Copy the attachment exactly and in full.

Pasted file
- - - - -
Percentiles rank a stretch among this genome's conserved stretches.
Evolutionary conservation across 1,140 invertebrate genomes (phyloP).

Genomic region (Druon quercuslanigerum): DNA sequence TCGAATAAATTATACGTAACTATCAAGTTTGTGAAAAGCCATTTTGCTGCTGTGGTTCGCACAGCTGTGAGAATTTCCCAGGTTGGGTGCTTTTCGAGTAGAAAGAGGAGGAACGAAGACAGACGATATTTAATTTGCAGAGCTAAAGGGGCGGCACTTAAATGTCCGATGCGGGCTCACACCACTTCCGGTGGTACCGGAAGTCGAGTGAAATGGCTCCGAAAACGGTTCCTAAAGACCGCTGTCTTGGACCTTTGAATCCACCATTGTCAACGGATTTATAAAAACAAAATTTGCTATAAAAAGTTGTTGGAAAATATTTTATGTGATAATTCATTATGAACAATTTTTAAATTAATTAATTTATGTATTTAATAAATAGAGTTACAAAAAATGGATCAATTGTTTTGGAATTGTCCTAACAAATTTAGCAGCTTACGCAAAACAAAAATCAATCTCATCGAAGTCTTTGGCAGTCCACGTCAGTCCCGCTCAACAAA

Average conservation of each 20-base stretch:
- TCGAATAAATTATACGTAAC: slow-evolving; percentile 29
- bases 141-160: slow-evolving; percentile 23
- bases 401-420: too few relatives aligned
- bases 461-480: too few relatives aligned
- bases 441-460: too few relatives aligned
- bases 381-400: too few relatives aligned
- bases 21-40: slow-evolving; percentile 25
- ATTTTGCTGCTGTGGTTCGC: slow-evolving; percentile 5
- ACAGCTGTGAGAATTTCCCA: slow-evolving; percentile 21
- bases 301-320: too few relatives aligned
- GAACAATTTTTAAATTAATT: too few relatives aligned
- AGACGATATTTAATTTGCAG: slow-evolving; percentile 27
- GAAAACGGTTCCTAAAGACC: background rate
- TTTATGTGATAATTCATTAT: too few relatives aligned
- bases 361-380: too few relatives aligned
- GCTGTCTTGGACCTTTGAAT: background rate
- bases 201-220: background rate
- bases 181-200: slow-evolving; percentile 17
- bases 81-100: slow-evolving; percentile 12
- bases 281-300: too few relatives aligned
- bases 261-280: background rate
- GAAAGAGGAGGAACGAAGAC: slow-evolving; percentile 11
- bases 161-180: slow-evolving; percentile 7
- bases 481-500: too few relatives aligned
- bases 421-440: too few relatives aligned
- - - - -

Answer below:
Percentiles rank a stretch among this genome's conserved stretches.
Evolutionary conservation across 1,140 invertebrate genomes (phyloP).

Genomic region (Druon quercuslanigerum): DNA sequence TCGAATAAATTATACGTAACTATCAAGTTTGTGAAAAGCCATTTTGCTGCTGTGGTTCGCACAGCTGTGAGAATTTCCCAGGTTGGGTGCTTTTCGAGTAGAAAGAGGAGGAACGAAGACAGACGATATTTAATTTGCAGAGCTAAAGGGGCGGCACTTAAATGTCCGATGCGGGCTCACACCACTTCCGGTGGTACCGGAAGTCGAGTGAAATGGCTCCGAAAACGGTTCCTAAAGACCGCTGTCTTGGACCTTTGAATCCACCATTGTCAACGGATTTATAAAAACAAAATTTGCTATAAAAAGTTGTTGGAAAATATTTTATGTGATAATTCATTATGAACAATTTTTAAATTAATTAATTTATGTATTTAATAAATAGAGTTACAAAAAATGGATCAATTGTTTTGGAATTGTCCTAACAAATTTAGCAGCTTACGCAAAACAAAAATCAATCTCATCGAAGTCTTTGGCAGTCCACGTCAGTCCCGCTCAACAAA

Average conservation of each 20-base stretch:
- TCGAATAAATTATACGTAAC: slow-evolving; percentile 29
- bases 141-160: slow-evolving; percentile 23
- bases 401-420: too few relatives aligned
- bases 461-480: too few relatives aligned
- bases 441-460: too few relatives aligned
- bases 381-400: too few relatives aligned
- bases 21-40: slow-evolving; percentile 25
- ATTTTGCTGCTGTGGTTCGC: slow-evolving; percentile 5
- ACAGCTGTGAGAATTTCCCA: slow-evolving; percentile 21
- bases 301-320: too few relatives aligned
- GAACAATTTTTAAATTAATT: too few relatives aligned
- AGACGATATTTAATTTGCAG: slow-evolving; percentile 27
- GAAAACGGTTCCTAAAGACC: background rate
- TTTATGTGATAATTCATTAT: too few relatives aligned
- bases 361-380: too few relatives aligned
- GCTGTCTTGGACCTTTGAAT: background rate
- bases 201-220: background rate
- bases 181-200: slow-evolving; percentile 17
- bases 81-100: slow-evolving; percentile 12
- bases 281-300: too few relatives aligned
- bases 261-280: background rate
- GAAAGAGGAGGAACGAAGAC: slow-evolving; percentile 11
- bases 161-180: slow-evolving; percentile 7
- bases 481-500: too few relatives aligned
- bases 421-440: too few relatives aligned